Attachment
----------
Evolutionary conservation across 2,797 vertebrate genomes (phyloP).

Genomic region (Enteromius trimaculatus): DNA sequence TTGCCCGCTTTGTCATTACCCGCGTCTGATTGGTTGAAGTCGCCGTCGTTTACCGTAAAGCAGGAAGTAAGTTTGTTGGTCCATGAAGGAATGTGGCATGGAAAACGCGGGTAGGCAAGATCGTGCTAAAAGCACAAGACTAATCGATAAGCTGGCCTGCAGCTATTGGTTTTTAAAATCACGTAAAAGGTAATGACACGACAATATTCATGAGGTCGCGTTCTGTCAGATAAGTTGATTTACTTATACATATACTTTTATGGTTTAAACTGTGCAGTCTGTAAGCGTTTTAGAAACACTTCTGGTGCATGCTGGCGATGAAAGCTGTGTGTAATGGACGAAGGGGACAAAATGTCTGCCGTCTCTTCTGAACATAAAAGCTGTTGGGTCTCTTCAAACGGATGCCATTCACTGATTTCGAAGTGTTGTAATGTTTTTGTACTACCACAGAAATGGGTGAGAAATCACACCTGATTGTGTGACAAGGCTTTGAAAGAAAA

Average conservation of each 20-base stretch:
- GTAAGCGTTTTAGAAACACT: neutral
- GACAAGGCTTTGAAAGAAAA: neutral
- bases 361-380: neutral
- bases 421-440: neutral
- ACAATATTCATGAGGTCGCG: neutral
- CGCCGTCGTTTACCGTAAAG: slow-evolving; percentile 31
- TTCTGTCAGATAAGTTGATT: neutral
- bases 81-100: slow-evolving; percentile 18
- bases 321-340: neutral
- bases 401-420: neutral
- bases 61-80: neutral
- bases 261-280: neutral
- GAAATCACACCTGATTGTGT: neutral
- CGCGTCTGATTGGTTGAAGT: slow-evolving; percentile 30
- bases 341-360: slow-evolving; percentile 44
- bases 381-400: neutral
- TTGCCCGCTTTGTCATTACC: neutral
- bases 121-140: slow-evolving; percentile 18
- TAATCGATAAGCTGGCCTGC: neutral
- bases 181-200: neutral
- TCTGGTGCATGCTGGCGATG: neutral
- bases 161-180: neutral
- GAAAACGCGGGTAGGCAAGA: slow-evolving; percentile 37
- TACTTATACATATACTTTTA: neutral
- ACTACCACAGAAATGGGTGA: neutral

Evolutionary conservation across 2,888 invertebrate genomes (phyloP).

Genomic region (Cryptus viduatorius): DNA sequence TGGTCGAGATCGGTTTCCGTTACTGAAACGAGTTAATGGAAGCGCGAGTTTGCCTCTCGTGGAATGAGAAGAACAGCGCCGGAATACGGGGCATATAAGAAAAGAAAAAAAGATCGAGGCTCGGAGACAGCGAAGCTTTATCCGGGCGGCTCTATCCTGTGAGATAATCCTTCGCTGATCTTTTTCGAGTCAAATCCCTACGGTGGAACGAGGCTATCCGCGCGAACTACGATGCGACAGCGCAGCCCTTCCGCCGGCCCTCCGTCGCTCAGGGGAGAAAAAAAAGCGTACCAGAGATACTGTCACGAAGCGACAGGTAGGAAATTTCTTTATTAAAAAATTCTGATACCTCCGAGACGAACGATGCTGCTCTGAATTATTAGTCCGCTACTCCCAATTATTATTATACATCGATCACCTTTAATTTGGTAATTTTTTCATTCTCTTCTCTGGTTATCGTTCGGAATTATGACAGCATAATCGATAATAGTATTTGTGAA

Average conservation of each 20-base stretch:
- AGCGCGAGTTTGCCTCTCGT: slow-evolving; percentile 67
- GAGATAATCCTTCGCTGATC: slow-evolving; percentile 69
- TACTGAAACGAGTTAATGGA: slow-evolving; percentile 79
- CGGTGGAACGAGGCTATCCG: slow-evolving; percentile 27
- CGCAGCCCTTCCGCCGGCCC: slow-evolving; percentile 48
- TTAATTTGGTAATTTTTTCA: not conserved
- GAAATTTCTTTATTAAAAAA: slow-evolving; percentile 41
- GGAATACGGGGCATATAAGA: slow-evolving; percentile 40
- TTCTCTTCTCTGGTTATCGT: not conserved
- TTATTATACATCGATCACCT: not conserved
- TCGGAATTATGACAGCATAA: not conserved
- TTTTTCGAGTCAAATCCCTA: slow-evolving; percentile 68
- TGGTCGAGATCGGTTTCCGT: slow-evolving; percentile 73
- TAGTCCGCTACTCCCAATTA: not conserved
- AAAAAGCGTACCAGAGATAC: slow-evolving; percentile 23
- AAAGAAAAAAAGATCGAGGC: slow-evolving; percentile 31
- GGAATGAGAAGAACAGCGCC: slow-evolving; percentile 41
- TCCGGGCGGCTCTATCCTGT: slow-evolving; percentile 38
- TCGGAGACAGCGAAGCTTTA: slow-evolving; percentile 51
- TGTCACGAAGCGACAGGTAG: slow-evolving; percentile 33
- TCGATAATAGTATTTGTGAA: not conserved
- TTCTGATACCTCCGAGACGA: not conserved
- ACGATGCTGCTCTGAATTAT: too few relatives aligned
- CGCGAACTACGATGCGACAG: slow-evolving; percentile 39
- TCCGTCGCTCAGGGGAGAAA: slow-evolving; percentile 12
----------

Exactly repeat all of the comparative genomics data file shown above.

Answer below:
Evolutionary conservation across 2,797 vertebrate genomes (phyloP).

Genomic region (Enteromius trimaculatus): DNA sequence TTGCCCGCTTTGTCATTACCCGCGTCTGATTGGTTGAAGTCGCCGTCGTTTACCGTAAAGCAGGAAGTAAGTTTGTTGGTCCATGAAGGAATGTGGCATGGAAAACGCGGGTAGGCAAGATCGTGCTAAAAGCACAAGACTAATCGATAAGCTGGCCTGCAGCTATTGGTTTTTAAAATCACGTAAAAGGTAATGACACGACAATATTCATGAGGTCGCGTTCTGTCAGATAAGTTGATTTACTTATACATATACTTTTATGGTTTAAACTGTGCAGTCTGTAAGCGTTTTAGAAACACTTCTGGTGCATGCTGGCGATGAAAGCTGTGTGTAATGGACGAAGGGGACAAAATGTCTGCCGTCTCTTCTGAACATAAAAGCTGTTGGGTCTCTTCAAACGGATGCCATTCACTGATTTCGAAGTGTTGTAATGTTTTTGTACTACCACAGAAATGGGTGAGAAATCACACCTGATTGTGTGACAAGGCTTTGAAAGAAAA

Average conservation of each 20-base stretch:
- GTAAGCGTTTTAGAAACACT: neutral
- GACAAGGCTTTGAAAGAAAA: neutral
- bases 361-380: neutral
- bases 421-440: neutral
- ACAATATTCATGAGGTCGCG: neutral
- CGCCGTCGTTTACCGTAAAG: slow-evolving; percentile 31
- TTCTGTCAGATAAGTTGATT: neutral
- bases 81-100: slow-evolving; percentile 18
- bases 321-340: neutral
- bases 401-420: neutral
- bases 61-80: neutral
- bases 261-280: neutral
- GAAATCACACCTGATTGTGT: neutral
- CGCGTCTGATTGGTTGAAGT: slow-evolving; percentile 30
- bases 341-360: slow-evolving; percentile 44
- bases 381-400: neutral
- TTGCCCGCTTTGTCATTACC: neutral
- bases 121-140: slow-evolving; percentile 18
- TAATCGATAAGCTGGCCTGC: neutral
- bases 181-200: neutral
- TCTGGTGCATGCTGGCGATG: neutral
- bases 161-180: neutral
- GAAAACGCGGGTAGGCAAGA: slow-evolving; percentile 37
- TACTTATACATATACTTTTA: neutral
- ACTACCACAGAAATGGGTGA: neutral

Evolutionary conservation across 2,888 invertebrate genomes (phyloP).

Genomic region (Cryptus viduatorius): DNA sequence TGGTCGAGATCGGTTTCCGTTACTGAAACGAGTTAATGGAAGCGCGAGTTTGCCTCTCGTGGAATGAGAAGAACAGCGCCGGAATACGGGGCATATAAGAAAAGAAAAAAAGATCGAGGCTCGGAGACAGCGAAGCTTTATCCGGGCGGCTCTATCCTGTGAGATAATCCTTCGCTGATCTTTTTCGAGTCAAATCCCTACGGTGGAACGAGGCTATCCGCGCGAACTACGATGCGACAGCGCAGCCCTTCCGCCGGCCCTCCGTCGCTCAGGGGAGAAAAAAAAGCGTACCAGAGATACTGTCACGAAGCGACAGGTAGGAAATTTCTTTATTAAAAAATTCTGATACCTCCGAGACGAACGATGCTGCTCTGAATTATTAGTCCGCTACTCCCAATTATTATTATACATCGATCACCTTTAATTTGGTAATTTTTTCATTCTCTTCTCTGGTTATCGTTCGGAATTATGACAGCATAATCGATAATAGTATTTGTGAA

Average conservation of each 20-base stretch:
- AGCGCGAGTTTGCCTCTCGT: slow-evolving; percentile 67
- GAGATAATCCTTCGCTGATC: slow-evolving; percentile 69
- TACTGAAACGAGTTAATGGA: slow-evolving; percentile 79
- CGGTGGAACGAGGCTATCCG: slow-evolving; percentile 27
- CGCAGCCCTTCCGCCGGCCC: slow-evolving; percentile 48
- TTAATTTGGTAATTTTTTCA: not conserved
- GAAATTTCTTTATTAAAAAA: slow-evolving; percentile 41
- GGAATACGGGGCATATAAGA: slow-evolving; percentile 40
- TTCTCTTCTCTGGTTATCGT: not conserved
- TTATTATACATCGATCACCT: not conserved
- TCGGAATTATGACAGCATAA: not conserved
- TTTTTCGAGTCAAATCCCTA: slow-evolving; percentile 68
- TGGTCGAGATCGGTTTCCGT: slow-evolving; percentile 73
- TAGTCCGCTACTCCCAATTA: not conserved
- AAAAAGCGTACCAGAGATAC: slow-evolving; percentile 23
- AAAGAAAAAAAGATCGAGGC: slow-evolving; percentile 31
- GGAATGAGAAGAACAGCGCC: slow-evolving; percentile 41
- TCCGGGCGGCTCTATCCTGT: slow-evolving; percentile 38
- TCGGAGACAGCGAAGCTTTA: slow-evolving; percentile 51
- TGTCACGAAGCGACAGGTAG: slow-evolving; percentile 33
- TCGATAATAGTATTTGTGAA: not conserved
- TTCTGATACCTCCGAGACGA: not conserved
- ACGATGCTGCTCTGAATTAT: too few relatives aligned
- CGCGAACTACGATGCGACAG: slow-evolving; percentile 39
- TCCGTCGCTCAGGGGAGAAA: slow-evolving; percentile 12